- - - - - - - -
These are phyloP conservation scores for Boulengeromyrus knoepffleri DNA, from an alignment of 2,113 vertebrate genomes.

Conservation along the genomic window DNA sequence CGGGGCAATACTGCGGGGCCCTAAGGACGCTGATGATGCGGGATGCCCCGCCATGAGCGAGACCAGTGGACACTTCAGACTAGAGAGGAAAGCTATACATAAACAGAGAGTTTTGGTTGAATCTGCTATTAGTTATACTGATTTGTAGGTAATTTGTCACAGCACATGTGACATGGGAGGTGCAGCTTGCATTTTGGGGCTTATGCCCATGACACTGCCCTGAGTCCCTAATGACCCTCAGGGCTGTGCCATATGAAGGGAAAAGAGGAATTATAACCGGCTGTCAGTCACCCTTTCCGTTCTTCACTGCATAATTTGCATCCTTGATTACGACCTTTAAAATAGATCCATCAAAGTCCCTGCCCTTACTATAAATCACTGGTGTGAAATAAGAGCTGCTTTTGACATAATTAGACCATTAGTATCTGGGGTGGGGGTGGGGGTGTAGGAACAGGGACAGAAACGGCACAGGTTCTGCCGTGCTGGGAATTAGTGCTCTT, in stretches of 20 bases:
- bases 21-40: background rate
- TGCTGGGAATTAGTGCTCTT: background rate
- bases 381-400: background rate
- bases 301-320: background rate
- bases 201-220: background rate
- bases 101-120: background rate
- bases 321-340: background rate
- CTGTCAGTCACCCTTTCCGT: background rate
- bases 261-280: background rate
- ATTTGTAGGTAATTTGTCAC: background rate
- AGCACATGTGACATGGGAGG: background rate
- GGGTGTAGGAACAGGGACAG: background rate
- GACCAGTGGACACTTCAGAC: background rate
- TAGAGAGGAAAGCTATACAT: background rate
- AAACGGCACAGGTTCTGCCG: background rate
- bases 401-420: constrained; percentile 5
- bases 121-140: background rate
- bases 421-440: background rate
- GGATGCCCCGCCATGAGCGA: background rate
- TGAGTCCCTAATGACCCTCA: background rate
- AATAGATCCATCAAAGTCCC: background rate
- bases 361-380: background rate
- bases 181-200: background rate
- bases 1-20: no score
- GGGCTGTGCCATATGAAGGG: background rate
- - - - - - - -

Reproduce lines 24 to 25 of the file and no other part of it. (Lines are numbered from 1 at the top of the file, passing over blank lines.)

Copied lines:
- bases 361-380: background rate
- bases 181-200: background rate